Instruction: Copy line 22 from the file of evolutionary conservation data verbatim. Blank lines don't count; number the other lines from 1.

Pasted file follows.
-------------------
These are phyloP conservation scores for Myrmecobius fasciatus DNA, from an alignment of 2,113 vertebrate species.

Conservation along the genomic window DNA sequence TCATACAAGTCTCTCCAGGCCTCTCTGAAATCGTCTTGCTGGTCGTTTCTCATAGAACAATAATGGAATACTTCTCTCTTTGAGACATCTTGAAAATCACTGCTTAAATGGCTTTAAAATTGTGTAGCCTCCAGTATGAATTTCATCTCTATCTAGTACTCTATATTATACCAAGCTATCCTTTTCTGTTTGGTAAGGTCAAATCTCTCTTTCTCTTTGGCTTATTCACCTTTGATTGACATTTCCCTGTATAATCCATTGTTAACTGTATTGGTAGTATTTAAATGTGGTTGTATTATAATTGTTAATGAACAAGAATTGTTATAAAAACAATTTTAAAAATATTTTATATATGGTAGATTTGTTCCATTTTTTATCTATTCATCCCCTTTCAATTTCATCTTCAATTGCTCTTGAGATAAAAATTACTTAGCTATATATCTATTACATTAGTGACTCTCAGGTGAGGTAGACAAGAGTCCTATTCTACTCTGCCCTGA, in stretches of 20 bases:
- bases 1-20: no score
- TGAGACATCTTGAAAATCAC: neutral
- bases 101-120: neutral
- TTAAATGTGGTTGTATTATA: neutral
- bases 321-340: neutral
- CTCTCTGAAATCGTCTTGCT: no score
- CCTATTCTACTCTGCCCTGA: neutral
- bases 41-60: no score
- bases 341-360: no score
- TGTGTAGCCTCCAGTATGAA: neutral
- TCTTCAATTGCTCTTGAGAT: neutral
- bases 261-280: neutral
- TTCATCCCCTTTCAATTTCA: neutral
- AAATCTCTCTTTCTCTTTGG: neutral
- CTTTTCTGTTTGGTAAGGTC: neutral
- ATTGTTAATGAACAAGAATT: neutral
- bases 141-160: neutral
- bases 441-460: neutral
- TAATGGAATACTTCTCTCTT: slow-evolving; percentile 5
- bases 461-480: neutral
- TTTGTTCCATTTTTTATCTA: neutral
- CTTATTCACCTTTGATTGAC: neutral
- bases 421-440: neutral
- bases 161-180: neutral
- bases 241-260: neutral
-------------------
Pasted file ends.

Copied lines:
- bases 461-480: neutral